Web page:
Describe your first childhood memory.
This is an interesting topic for me, and it comes at an interesting time. My first memory is of the day my father died. I was about 3 and a half, and at the time we lived in Atlanta, Georgia. I remember I had a little set of watercolours, and they had dried out, so I though they weren’t good anymore and I was trying to get the little hard cakes of colour out of the container (no, I really don’t know why this made sense to me at the time). My stubby little fingers couldn’t do it, and my safety scissors weren’t helping, so I walked to the kitchen through the black tiled courtyard. I don’t remember seeing my father lying there on the floor, slumped under the table, but that is what I must have seen. I thought he was sleeping. The next thing I remember is my mother on the phone next to me, listening to a message Papa’s doctor had left on our machine. I remember the white plastic blinds on the windows, the white table and it’s bench, the white counter, and firemen coming in the side door. The next thing I remember is being sent to stay with friends of the family while my mother went with the firemen and Papa.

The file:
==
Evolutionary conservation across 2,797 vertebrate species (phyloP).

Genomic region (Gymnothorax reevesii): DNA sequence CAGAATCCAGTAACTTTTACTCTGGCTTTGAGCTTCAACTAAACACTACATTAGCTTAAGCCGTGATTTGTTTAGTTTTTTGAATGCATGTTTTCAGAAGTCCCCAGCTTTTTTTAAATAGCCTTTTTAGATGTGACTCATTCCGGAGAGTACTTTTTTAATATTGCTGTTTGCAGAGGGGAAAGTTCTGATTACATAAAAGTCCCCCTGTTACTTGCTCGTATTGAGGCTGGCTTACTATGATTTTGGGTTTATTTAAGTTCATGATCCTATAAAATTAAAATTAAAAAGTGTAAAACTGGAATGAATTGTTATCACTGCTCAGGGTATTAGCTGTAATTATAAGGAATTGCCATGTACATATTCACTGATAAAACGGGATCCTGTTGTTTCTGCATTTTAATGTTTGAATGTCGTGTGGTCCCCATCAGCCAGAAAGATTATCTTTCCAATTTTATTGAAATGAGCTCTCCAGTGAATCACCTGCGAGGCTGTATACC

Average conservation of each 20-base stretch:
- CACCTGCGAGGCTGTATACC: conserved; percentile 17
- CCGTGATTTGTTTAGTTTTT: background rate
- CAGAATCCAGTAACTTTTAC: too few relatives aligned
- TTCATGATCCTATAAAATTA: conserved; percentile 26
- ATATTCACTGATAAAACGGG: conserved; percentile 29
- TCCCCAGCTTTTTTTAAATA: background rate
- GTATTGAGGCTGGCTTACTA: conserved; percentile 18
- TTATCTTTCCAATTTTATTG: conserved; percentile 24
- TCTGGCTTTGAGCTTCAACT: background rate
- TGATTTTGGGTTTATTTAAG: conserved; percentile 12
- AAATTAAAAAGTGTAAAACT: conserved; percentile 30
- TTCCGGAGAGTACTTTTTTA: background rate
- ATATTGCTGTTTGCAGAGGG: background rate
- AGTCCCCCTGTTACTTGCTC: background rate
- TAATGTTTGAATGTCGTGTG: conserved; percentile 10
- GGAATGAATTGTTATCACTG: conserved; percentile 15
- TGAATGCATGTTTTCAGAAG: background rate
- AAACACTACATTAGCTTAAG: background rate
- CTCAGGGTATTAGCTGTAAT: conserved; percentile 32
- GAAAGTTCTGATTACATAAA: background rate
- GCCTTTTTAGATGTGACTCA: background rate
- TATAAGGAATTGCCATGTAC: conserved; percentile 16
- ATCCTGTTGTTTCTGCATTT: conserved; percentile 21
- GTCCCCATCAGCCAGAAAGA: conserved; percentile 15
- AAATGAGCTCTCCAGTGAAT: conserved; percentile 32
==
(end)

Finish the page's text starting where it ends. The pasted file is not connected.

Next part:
The timing is strange for me now, because my grandfather died only a few days ago- and my first memory of him was only a little while after my very first memory. I had forgotten about it until now, but after Papa’s funeral, Grandpa stayed with us for a while. The incident I remember is me shoveling shortbread cookies into my mouth, my mother scolding me for it, and Grandpa telling her to let me have them. By then I felt guilty and didn’t want them anymore, but kept eating, because I was afraid I wouldn’t get another chance. This is perhaps the nicest memory I have of Grandpa, with the exception of once he took me to a club he frequented (I was no older than 8, I think). He asked if I wanted a diet Pepsi, and I had never had pop before, so I said I’d try it. For a long long time I only ever drank diet Pepsi when I had the opportunity to have pop. It is interesting the things that have strong lasting impacts on us, and how strange how easy it is not to think about them.